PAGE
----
… get a hat!
HV Morton set great store by hats and was rarely photographed without one. In his 1951 “In Search of London” he made it clear that he considered hats a barometer of society. He wrote of “modern London” only a few years after he had reported there during the blitz that it was now a place “of jagged ruins and hatless crowds”, an altogether shabbier, graver and sadder place than it had been in previous times. To Morton London now felt “provincial”, a city where “it was no longer possible to distinguish a lord from a navvy, a poor man from a rich one”. A creature of a different age, Morton seemed to feel like a stranger in the city he had once been so familiar with.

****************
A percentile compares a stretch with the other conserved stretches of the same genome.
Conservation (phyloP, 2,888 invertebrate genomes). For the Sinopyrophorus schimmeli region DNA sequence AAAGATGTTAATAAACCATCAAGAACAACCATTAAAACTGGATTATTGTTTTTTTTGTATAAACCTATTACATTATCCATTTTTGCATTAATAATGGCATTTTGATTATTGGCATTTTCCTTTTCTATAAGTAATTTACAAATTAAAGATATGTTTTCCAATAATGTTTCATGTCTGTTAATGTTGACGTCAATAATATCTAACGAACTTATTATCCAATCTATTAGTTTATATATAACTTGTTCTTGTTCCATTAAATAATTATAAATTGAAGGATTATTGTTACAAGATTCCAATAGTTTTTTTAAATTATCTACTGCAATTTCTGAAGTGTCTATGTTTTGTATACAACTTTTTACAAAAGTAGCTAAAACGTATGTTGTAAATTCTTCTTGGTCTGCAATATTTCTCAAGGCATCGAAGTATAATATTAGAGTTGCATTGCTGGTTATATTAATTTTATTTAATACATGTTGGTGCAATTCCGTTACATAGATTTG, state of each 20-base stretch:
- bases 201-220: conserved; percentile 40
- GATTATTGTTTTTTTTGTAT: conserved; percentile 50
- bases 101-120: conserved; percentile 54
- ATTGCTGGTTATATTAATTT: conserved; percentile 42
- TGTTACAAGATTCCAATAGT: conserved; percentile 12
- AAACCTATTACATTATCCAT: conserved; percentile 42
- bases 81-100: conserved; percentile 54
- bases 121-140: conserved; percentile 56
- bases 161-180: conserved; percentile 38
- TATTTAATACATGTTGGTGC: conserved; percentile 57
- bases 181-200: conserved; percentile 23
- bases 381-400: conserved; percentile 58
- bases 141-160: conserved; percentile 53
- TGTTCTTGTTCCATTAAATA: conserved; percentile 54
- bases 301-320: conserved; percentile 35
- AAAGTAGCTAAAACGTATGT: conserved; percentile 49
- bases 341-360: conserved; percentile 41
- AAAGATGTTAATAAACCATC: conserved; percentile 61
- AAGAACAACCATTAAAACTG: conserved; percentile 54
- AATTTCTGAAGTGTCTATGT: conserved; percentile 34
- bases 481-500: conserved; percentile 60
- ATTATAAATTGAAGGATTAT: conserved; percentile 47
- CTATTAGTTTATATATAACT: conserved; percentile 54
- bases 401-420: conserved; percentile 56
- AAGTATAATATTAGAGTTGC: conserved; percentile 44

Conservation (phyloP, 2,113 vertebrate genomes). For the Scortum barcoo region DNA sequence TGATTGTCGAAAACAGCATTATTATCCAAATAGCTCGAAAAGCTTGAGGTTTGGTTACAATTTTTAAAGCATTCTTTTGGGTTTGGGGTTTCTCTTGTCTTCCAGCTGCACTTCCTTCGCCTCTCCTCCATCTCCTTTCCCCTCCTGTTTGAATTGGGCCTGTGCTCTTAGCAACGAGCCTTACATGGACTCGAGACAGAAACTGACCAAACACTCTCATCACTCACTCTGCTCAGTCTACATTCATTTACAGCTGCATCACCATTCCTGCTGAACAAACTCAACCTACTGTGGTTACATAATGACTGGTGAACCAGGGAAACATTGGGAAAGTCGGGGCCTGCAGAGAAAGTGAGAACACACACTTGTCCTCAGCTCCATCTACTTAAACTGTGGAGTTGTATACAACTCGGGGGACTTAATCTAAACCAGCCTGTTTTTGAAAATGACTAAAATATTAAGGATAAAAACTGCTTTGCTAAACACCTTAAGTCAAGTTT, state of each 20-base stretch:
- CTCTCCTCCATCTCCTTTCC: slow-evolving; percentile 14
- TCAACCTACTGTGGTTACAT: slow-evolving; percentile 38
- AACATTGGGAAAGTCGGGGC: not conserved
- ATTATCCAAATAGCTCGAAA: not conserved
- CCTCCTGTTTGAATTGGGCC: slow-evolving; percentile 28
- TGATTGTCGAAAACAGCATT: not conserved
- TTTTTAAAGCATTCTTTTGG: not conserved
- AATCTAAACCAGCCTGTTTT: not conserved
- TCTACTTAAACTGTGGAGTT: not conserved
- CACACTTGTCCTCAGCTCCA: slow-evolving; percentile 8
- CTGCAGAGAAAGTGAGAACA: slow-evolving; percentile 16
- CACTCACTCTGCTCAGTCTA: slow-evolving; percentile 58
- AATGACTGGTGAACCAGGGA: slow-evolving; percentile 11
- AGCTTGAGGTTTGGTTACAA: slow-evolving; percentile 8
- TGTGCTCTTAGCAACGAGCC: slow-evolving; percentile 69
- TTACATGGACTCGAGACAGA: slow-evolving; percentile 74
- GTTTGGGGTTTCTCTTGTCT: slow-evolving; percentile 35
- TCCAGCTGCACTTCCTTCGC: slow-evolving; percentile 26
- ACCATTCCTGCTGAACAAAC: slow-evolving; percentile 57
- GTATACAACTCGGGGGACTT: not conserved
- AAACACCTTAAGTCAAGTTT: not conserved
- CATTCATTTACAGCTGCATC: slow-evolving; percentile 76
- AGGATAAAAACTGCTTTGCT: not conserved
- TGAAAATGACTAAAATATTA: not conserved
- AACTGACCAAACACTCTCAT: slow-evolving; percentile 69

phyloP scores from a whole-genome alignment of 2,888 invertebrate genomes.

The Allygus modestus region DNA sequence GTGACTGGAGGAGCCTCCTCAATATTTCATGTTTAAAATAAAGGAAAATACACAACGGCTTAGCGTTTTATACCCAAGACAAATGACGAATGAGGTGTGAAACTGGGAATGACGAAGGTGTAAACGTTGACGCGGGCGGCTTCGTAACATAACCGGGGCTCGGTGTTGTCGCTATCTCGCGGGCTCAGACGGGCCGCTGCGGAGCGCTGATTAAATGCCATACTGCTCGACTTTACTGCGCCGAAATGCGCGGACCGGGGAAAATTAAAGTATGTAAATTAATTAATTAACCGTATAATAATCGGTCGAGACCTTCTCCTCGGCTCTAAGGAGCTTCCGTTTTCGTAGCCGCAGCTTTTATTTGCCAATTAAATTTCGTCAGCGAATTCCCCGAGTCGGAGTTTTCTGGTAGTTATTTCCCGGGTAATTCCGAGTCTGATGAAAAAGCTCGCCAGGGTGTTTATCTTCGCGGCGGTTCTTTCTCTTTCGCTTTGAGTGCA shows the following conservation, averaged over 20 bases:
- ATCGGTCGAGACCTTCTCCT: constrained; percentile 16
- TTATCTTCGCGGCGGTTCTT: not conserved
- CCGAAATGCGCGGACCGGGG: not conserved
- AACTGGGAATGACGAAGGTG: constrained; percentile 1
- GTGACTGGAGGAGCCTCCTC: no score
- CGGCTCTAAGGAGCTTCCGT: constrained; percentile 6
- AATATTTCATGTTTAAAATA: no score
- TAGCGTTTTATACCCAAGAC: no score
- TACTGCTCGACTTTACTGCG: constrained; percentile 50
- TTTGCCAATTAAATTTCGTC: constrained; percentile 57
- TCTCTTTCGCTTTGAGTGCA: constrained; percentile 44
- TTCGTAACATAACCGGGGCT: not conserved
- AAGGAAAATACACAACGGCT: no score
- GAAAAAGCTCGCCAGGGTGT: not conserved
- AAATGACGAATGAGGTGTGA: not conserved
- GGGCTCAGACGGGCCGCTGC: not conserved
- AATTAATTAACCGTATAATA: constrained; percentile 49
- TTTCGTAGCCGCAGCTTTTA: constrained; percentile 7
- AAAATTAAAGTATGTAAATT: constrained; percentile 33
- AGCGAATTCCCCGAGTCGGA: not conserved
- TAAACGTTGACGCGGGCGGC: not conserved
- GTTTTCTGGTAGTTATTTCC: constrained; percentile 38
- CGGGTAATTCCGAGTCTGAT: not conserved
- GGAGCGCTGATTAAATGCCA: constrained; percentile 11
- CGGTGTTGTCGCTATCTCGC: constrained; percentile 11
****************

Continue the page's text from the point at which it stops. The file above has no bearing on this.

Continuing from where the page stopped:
A recent event however, somewhere in London, suggests the tide may be turning very slghtly, in a way Morton would have surely approved.
Michael Hagon, a member of the HV Morton Society, has a love of all things London and of HV Morton having acquired his first volume – Morton’s earliest book, “The Heart of London” – some years ago. He also happens to be the manager of one of the most venerated and historical shops in the world, Lock & Co Hatters of St James’s, which dates back to the 17th century.
Recently he wrote to me:
It may be of interest to you to know that we have just made a limited edition eight piece cap made from Escorial wool called “Morton”, the perfect cap to wear when exploring the “Heart of London”. I thought it was time HV was honoured at Locks!
I couldn’t agree more – the hat has a robust and stylish look and is a fitting tribute to one of the best known and best dressed interwar travel writers, Henry Canova Vollam Morton.
With best wishes,
Niall Taylor, Glastonbury, Somerset, England
This post was previously circulated as HVM Society Snippets – No.254